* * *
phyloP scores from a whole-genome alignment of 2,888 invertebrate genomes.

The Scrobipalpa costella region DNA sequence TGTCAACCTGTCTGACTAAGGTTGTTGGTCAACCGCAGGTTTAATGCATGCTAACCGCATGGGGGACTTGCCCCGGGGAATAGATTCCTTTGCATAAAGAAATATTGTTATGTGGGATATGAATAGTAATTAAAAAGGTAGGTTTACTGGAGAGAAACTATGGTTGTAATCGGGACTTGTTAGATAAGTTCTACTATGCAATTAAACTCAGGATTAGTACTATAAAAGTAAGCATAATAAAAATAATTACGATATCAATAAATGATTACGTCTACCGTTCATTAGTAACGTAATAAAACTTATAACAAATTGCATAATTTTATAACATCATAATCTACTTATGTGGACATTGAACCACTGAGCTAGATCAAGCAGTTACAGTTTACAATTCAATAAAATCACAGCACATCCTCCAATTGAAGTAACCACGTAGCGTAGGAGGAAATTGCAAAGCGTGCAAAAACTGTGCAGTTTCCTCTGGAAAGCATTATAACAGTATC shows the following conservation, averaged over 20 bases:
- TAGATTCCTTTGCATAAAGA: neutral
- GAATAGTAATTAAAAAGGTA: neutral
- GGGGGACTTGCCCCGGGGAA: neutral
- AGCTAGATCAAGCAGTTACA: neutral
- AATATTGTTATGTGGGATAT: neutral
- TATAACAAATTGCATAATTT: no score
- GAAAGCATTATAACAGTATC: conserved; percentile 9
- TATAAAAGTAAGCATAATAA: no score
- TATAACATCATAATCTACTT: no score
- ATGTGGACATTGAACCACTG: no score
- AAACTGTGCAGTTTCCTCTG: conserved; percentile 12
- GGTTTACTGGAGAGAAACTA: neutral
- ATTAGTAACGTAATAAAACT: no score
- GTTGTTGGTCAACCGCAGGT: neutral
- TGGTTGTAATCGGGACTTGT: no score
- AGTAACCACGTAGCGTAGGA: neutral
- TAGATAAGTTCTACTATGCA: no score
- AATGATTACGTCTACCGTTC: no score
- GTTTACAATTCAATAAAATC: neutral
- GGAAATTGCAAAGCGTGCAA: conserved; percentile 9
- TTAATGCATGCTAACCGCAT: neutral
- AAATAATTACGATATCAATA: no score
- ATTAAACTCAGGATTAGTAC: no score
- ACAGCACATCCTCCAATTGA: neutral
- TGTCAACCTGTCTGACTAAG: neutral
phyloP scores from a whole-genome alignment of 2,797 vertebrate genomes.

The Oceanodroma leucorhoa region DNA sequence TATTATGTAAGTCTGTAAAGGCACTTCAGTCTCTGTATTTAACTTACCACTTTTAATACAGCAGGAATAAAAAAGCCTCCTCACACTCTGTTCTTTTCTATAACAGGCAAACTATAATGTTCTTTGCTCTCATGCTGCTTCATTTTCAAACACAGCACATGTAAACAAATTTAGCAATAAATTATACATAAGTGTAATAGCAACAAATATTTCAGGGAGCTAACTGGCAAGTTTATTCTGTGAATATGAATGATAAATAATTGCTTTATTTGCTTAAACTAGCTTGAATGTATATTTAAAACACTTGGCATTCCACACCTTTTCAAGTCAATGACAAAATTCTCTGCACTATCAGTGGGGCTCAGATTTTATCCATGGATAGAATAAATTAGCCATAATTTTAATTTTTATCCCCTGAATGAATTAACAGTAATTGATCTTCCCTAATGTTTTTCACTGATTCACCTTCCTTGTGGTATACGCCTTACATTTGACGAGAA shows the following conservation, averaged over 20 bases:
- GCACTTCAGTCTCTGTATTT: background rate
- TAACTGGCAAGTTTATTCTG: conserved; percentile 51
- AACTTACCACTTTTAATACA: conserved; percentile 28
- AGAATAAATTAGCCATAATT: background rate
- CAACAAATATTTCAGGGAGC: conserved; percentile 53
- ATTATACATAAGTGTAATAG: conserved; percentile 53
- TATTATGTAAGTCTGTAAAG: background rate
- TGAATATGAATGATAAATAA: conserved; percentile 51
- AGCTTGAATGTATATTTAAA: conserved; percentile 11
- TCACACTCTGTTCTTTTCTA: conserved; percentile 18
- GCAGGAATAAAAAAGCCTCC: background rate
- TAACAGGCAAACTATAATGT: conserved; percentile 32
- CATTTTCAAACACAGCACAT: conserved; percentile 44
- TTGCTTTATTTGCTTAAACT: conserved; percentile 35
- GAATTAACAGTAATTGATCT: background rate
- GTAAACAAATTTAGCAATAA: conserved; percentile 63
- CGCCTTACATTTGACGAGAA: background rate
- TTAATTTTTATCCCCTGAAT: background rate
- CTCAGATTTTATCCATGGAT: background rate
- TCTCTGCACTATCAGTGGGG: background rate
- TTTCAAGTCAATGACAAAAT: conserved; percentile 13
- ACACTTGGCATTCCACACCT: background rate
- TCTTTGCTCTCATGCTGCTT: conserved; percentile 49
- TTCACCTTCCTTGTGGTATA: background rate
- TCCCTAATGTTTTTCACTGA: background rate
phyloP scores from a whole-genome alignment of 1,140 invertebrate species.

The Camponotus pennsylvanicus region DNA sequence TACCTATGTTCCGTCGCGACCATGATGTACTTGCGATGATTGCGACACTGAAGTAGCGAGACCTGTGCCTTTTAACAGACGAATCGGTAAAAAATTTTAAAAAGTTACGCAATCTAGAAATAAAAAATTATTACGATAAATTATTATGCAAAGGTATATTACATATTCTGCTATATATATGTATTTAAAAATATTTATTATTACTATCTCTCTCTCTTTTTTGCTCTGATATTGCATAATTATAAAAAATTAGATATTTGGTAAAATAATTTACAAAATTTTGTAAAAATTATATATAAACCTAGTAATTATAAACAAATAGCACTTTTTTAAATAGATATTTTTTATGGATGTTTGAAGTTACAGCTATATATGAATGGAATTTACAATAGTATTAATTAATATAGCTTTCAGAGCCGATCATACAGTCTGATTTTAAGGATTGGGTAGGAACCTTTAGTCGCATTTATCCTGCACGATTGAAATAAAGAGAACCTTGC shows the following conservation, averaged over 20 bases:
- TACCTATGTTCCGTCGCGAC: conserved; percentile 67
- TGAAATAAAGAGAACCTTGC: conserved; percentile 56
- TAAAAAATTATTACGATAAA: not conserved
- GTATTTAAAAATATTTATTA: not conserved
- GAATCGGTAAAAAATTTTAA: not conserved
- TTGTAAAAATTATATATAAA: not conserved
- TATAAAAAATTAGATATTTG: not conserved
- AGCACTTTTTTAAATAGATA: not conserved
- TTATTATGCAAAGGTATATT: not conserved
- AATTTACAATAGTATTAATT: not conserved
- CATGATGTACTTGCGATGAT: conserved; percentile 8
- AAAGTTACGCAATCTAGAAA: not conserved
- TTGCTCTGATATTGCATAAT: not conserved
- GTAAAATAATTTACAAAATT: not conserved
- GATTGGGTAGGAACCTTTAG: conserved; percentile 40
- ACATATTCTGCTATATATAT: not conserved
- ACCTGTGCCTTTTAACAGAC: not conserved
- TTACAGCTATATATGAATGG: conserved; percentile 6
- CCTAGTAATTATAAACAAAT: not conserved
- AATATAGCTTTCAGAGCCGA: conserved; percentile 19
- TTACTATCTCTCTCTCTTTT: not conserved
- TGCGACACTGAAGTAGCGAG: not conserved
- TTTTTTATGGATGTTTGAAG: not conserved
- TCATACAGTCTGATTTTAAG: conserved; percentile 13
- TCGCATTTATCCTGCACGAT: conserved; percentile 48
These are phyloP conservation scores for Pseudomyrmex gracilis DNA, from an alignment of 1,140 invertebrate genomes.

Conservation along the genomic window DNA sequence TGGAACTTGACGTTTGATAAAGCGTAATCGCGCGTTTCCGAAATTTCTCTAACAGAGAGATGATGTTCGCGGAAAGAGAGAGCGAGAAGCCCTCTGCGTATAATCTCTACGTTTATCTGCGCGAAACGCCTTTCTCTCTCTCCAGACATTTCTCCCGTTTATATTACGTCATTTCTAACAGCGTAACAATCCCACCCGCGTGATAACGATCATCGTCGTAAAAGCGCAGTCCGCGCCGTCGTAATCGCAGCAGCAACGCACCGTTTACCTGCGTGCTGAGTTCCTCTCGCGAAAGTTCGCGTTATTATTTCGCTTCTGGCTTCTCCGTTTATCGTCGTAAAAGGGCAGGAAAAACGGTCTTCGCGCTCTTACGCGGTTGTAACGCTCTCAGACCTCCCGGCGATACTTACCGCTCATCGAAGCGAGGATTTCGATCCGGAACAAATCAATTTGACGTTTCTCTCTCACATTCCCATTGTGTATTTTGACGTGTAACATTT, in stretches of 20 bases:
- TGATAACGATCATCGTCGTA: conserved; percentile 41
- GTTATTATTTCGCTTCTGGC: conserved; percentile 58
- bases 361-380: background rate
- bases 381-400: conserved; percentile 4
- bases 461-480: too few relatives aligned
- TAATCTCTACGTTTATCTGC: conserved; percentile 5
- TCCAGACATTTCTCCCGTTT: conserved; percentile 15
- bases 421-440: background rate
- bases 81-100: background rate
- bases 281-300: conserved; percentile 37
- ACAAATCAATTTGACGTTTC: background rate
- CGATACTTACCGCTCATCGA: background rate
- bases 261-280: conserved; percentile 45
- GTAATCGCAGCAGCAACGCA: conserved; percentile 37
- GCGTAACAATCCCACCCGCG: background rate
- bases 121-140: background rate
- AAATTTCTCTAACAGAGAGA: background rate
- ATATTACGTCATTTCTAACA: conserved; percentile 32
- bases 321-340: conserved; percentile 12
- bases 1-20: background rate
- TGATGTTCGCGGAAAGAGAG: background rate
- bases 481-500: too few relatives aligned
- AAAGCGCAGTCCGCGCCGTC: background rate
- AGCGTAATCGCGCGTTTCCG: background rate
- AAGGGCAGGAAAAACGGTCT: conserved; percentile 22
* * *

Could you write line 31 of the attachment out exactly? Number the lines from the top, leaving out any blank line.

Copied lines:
- TAACTGGCAAGTTTATTCTG: conserved; percentile 51